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Today's Axios Cities is 1,533 words, <6-minute read.
Abandoned houses in Detroit, Michigan. Photo: Patrick Gorski/NurPhoto via Getty Images
The outcry over affordable housing shortages in America's fastest-growing cities masks an equally devastating problem: persistently high rates of vacant and blighted housing in cities of all sizes.
Why it matters: Vacant housing spiked across the country after the foreclosure crisis of the late 2000s. While things have improved, vacancy rates are still far higher than they were before 2005, according to a 2018 report from the Lincoln Institute of Land Policy.
Driving the news: Nearly 2 dozen city leaders, as part of the National League of Cities Housing Task Force, released a report this week concluding that blighted properties are one of the biggest challenges for housing in American cities — but one not often addressed by typical efforts to boost economic growth.
What's happening: Hard-hit legacy cities are dealing with some degree of "hypervacancy."
Local governments have found creative strategies for incentivizing developers to come in or to turn lots into community parks or gardens.
Gary, Indiana, has the highest vacancy rate of single-family housing in the country.
In Macon, Georgia, the Mill Hill neighborhood flatlined when the mill closed and more than half of the homes sat empty.
Baltimore stimulated its own market by providing a steady pipeline of neglected properties to developers through regular auctions.
The bottom line: In thriving cities, abandoned structures are quickly snapped up by investors looking to turn old warehouses into hip lofts.
Go deeper: Read the full story here.
The triumph of rich cities may hog the demographic headlines, but midsize cities' turnaround struggles under the shadow of automation will shape the urban future in the U.S., according to the author of a new McKinsey Global Institute report.
Why it matters: While 2 dozen high-performing cities are poised to pull further ahead of the rest of America, the cities to watch are those in between the mega-cities and the low-growth rural areas — the places McKinsey calls "niche cities" and the "mixed middle," according to report author Susan Lund.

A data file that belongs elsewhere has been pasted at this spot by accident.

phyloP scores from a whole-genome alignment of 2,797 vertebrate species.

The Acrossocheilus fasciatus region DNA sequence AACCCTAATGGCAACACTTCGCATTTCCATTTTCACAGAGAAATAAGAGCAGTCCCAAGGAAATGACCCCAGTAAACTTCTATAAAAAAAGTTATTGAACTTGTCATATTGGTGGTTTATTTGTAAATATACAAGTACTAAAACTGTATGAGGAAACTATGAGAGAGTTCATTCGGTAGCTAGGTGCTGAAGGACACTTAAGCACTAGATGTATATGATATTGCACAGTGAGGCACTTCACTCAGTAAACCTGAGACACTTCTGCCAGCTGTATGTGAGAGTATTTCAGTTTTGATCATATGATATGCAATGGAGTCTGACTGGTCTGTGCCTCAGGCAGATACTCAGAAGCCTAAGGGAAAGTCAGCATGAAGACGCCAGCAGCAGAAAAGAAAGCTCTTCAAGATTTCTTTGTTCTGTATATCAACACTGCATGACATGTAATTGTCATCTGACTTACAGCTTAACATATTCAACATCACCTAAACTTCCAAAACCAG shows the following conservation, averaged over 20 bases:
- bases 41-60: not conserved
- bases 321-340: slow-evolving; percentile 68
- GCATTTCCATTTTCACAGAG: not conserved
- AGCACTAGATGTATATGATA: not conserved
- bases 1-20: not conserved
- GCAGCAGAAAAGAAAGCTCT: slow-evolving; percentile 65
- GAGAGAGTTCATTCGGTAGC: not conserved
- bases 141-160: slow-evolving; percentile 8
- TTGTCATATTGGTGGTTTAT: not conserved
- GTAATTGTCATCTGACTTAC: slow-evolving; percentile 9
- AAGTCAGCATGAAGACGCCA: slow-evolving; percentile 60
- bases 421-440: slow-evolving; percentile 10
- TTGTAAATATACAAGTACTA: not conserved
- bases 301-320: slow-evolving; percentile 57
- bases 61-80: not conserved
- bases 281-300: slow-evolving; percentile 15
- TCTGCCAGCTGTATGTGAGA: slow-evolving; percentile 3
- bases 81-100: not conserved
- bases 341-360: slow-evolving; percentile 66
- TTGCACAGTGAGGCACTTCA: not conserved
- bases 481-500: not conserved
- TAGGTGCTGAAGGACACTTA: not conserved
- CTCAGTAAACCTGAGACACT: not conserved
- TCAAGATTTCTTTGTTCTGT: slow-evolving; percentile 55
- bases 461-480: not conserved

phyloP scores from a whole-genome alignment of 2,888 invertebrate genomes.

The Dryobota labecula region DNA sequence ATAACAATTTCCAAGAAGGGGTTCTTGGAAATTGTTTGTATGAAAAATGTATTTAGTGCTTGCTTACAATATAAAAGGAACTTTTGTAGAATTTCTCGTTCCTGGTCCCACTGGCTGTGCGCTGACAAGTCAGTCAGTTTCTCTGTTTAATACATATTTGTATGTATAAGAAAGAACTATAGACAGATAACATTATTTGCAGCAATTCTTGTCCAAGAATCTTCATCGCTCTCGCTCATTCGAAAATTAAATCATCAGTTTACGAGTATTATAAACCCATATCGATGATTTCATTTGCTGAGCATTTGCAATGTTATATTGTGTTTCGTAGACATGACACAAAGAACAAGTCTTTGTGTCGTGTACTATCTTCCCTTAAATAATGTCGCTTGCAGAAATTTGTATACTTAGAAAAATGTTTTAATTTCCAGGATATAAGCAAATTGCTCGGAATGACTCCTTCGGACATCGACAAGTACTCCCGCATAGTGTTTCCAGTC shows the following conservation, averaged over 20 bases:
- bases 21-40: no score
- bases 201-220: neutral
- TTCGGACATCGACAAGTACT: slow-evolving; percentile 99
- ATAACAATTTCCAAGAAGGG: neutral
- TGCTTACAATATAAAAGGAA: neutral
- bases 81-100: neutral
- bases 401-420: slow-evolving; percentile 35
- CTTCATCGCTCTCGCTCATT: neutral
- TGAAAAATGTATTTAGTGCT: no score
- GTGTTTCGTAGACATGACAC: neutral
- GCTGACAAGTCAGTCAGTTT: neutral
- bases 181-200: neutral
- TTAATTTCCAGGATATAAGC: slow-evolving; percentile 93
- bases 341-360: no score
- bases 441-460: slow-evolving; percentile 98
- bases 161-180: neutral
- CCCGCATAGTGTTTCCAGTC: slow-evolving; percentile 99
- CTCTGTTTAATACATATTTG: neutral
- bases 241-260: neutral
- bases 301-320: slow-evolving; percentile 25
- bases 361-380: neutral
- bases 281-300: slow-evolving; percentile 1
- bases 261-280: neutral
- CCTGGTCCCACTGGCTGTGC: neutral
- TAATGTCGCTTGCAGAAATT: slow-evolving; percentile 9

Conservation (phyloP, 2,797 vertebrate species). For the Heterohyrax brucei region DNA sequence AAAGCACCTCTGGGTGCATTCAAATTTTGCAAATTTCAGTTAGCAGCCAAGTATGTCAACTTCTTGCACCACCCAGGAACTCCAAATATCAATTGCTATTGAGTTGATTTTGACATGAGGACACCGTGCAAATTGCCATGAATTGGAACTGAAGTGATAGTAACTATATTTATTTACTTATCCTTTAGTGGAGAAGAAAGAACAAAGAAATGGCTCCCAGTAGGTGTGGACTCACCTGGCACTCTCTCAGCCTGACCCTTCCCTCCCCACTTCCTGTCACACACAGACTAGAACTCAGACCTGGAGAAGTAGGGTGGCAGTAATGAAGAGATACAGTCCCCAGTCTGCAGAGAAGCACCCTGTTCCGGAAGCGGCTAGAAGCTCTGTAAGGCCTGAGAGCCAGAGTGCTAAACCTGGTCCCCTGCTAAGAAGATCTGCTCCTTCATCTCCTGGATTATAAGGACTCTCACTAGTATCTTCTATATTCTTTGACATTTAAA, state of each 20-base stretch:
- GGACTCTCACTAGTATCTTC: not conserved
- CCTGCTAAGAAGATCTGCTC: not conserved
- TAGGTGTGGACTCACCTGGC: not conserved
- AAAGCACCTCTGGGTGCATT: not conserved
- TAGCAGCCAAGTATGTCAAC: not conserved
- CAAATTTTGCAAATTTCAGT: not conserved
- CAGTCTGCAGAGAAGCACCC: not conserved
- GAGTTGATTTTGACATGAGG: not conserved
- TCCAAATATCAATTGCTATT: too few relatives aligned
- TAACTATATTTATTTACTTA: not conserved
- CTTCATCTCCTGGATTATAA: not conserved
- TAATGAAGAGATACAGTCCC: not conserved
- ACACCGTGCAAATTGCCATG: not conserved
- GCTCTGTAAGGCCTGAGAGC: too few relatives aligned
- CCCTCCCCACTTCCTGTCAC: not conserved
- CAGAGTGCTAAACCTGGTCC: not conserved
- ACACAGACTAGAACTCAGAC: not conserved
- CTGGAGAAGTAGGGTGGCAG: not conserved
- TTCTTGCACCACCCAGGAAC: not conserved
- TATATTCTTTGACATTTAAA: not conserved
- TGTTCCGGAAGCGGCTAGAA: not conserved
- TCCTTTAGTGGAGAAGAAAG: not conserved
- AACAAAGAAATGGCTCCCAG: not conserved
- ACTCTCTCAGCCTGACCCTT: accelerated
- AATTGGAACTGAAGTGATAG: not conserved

Niche cities have found success by leveraging unique features or locations.
The "mixed middle" is home to about a quarter of the U.S. population, and these cities' economic fates could go either way depending on how proactive their strategies are.
What to watch: While some of these middle cities have upward momentum, others are at risk of teetering into decline. The most successful strategies will build on existing strengths.
"This is not inexorable. Decisions made by business leaders, local governments, universities and community colleges can create a strategy for local economies and turn this around."— Susan Lund, McKinsey Global Institute
Go deeper: Read the full story here.
Most people say they're comfortable with the growing hyper-connectedness of their homes and cities, according to an Axios-SurveyMonkey poll.
Yes, but: Even greater majorities want to have control over how much of their data is collected when they're out in public.
What's happening: A few cities — New York, Seattle and Oakland — are crafting their own privacy policies.
Illustration: Rebecca Zisser/Axios
Amazon HQ2 in Arlington, Virginia, is just getting started — with a smattering of employees and a new campus construction — but the surrounding housing market is already experiencing a boom in anticipation of the new demand, Axios' Erica Pandey reports.
Between the lines: As housing prices climb and inventory drops, experts predict lower-income residents will be priced out of their neighborhoods, just as they were in Seattle. In Virginia, one of the most vulnerable pockets is the Latinx community in Arlandria — just 2 miles from HQ2.
Why it matters: There are plans to add affordable housing units in northern Virginia, but those homes will be priced for households earning around 60% of the median income. That would leave out almost all Latinx families in Arlandria, researchers wrote.
In a new report by Tenants and Workers United and George Washington University, provided first to Axios, researchers surveyed a sample of 285 Arlandria families living among the city's 3,000 moderately priced apartments.
What's next: Amazon has said it is working with local and state officials to address its housing impact. The company has donated $3 million to build affordable housing in the area around HQ2.
Illustration: Sarah Grillo/Axios
The hidden winners in neighborhood gentrification (Kriston Capps — CityLab)
I'm an engineer, and I'm not buying into "smart cities" (Shoshanna Saxe — NY Times)
Uber, Lyft ridership declines in NYC after fares rise (Shelly Hagan, Marie Patino — Bloomberg)
Space startup aims to beam internet service straight to rural residents' cellphones (Axios)
Millennials are relandscaping the housing market (Marisa Fernandez — Axios)
In 30 years, Washington, D.C.'s climate will be more like Nashville's is today, but with greater temperature swings. New York's will be more like Virginia Beach. Seattle's climate will resemble San Francisco, and London will feel more like Barcelona.
Driving the news: In a study of 520 major cities published in PLOS One, researchers found 77% of global cities will go through drastic climate change by 2050, "even under an optimistic climate scenario."
Go deeper: What your city's climate will be in 2080
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